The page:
Weekly E.C.O. roundup
Your weekly roundup of the top eco stories from the last 7 days
In the week that Royals, Harry and Megan, decide to ‘step back’ from their royal duties and become financially independent we give you the latest news on the environment.
Thailand introduces plastic ban in major stores
The first piece of news is apt as 1/2 of our E.C.O. team is currently living in Thailand to study marine conservation. Thailand is one of the world’s worst plastic polluters and has implemented a 20-year action plan to reduce its plastic use. At the moment the ban is across major stores with the aim to remove from stores by 2021. The two-decade long plan ban also includes removal of micro-beads in cosmetics and a ban on plastic straws and cups.
The UK was fuelled on more renewable energy in 2019 than fossil fuels
The National Grid released figures to show that solar and nuclear energy, wind farms, hydro plants were used alongside clean power imported by sub-sea cables to over take the use of fossil fuels to power the UK the first time in 2019. Renewable energy delivered 48.5% of Britain’s electricity in 2019, compared with the 43% generated by fossil fuels. The remaining 8.5% was generated by biomass, which is renewable but produces carbon emissions when the wood pellets used to make the power are burned.
Single-use plastic bans for consumers could be more harmful to the planet
A cross-party Parliamentary group warns that the swap to other packaging materials has not been properly assessed. Glass is heavier and therefore will cause more pollution in transit, paper bags have higher carbon emissions than plastic to produce (and can also be more difficult to re-use than plastic). The change has been prompted by concerns about the impact of plastic waste in our oceans.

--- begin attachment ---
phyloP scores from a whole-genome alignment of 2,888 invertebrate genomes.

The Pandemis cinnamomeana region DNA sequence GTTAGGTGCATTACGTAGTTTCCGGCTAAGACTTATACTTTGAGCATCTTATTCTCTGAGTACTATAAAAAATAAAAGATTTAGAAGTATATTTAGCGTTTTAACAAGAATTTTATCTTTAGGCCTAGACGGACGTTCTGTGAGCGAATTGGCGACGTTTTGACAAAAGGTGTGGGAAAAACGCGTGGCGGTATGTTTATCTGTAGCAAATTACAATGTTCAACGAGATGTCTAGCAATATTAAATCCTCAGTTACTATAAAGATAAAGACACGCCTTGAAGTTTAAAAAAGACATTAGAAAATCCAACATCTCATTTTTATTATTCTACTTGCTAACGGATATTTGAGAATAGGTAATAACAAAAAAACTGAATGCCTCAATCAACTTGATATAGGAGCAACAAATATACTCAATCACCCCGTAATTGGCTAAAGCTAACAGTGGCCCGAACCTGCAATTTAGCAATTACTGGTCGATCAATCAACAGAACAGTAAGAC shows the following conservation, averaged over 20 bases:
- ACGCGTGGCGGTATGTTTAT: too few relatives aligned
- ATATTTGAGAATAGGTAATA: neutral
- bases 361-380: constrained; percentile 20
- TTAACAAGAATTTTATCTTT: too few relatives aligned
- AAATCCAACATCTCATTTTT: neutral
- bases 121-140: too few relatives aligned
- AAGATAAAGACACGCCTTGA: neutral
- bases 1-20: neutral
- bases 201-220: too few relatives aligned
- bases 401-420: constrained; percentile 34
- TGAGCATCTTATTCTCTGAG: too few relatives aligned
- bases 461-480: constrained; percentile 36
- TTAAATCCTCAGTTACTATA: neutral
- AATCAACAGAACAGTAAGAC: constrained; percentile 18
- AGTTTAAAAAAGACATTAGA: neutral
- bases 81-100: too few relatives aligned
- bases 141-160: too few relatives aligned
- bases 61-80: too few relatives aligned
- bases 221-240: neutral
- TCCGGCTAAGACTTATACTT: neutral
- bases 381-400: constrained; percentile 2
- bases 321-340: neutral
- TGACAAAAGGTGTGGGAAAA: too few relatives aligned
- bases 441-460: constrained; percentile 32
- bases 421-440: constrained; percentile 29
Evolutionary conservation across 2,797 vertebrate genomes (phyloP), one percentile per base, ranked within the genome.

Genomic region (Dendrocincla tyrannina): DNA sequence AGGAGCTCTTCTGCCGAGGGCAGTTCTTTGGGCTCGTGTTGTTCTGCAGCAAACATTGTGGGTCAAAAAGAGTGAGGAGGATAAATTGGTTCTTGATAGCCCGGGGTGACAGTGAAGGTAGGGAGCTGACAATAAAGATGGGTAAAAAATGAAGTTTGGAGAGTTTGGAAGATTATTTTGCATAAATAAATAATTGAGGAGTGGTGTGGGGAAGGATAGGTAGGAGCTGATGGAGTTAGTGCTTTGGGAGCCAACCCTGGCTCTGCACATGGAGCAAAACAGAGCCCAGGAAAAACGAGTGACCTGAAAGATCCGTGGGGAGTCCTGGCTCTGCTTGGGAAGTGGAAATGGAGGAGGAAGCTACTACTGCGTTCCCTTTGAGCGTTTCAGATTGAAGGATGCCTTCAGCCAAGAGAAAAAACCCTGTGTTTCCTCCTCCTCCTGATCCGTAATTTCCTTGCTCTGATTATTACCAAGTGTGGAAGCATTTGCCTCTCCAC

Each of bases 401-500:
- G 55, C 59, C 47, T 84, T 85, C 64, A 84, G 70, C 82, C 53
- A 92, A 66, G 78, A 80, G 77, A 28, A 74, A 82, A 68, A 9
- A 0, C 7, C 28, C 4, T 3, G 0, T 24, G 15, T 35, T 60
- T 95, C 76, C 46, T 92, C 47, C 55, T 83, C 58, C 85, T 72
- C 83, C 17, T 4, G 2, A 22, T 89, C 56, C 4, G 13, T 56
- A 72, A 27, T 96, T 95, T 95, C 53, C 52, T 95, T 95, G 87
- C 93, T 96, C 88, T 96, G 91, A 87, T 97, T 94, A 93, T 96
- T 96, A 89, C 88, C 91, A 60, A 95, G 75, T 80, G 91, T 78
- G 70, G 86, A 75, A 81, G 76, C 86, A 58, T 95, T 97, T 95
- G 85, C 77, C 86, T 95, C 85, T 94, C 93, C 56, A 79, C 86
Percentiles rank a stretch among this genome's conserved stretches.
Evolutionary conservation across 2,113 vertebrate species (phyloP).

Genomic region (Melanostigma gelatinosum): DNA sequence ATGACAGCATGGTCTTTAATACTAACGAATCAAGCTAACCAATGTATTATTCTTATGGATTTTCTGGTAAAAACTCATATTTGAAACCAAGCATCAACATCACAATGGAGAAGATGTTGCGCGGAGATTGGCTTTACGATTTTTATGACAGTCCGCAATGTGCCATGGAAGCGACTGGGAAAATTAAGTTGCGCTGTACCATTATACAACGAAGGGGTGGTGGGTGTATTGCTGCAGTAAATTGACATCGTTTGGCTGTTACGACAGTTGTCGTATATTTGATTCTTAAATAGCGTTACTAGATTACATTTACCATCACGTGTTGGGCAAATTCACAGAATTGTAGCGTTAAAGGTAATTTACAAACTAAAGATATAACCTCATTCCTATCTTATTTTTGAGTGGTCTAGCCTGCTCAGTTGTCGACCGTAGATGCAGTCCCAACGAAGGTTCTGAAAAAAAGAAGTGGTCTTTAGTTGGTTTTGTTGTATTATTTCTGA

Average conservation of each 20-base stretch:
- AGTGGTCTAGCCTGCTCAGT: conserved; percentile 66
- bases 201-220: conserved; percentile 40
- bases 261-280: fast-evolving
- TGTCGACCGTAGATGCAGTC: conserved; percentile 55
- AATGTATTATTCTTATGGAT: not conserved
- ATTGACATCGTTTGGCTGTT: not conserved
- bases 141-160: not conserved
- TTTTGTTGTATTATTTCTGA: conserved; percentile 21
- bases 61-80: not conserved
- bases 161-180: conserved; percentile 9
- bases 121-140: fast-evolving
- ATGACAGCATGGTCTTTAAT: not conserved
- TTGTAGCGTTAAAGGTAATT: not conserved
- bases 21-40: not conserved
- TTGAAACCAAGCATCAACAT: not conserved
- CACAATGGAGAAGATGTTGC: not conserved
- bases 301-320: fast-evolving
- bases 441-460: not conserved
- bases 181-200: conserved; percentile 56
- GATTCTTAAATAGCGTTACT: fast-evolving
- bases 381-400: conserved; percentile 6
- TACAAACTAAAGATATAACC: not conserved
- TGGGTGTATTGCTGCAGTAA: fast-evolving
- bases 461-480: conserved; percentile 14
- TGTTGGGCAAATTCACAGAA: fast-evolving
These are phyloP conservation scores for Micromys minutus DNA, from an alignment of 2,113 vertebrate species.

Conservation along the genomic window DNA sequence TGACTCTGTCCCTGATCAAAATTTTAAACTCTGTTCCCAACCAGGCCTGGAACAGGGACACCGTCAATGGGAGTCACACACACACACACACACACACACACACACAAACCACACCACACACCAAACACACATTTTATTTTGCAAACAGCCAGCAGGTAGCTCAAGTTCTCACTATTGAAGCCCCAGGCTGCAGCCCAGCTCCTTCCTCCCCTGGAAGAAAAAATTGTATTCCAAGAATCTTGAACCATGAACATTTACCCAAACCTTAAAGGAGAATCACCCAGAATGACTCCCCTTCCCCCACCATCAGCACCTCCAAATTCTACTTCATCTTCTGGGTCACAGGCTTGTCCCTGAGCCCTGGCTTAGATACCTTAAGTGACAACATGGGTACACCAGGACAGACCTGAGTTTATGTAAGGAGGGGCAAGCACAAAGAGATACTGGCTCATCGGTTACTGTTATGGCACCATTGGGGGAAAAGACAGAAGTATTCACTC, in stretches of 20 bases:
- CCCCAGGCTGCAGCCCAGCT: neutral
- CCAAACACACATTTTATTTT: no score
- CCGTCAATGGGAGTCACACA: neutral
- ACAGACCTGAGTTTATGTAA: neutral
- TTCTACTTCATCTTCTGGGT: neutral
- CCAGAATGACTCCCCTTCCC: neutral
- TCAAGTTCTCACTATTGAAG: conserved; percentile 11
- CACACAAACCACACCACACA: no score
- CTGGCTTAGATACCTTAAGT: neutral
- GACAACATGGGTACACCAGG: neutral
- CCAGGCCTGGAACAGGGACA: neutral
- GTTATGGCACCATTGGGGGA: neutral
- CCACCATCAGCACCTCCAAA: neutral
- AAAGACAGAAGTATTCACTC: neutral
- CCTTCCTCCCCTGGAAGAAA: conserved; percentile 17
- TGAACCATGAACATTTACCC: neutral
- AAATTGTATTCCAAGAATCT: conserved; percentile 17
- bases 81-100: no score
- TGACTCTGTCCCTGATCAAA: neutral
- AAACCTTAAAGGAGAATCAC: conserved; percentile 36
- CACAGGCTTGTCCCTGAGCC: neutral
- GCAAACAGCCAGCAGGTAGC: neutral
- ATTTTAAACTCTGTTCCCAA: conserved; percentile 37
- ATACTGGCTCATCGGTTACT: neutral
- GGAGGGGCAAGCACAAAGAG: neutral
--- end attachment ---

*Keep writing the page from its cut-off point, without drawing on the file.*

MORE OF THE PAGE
Food ‘made from air’ could compete with soya within the next decade
Finnish scientists have managed to produce a protein from soil bacteria, it is fed on hydrogen split from water. To create this they use solar and wind energy therefore producing a protein “from thin air”. The food can be grown with near-zero greenhouse gas emissions and it could compete with soya on price within the decade.
66 people die in Indonesia due to flooding
Indonesia’s capital, Jakarta was hit by massive floods which led to mudslides and power blackouts. Sadly, at least 66 people are confirmed dead and thousands of evacuees are living in damp, cramped emergency shelters. 35,500 people were unable to return to their homes according to Government data on Monday, with the receding floodwaters still two feet high in places.
Grace has quit the 9-5 lifestyle in London to study marine conservation in Thailand. She will subsequently work as a scuba diving instructor with emphasis on teaching students about marine conservation and anthropogenic impacts to our oceans. Her favourite eco product is Oliva Olive Oil Soap.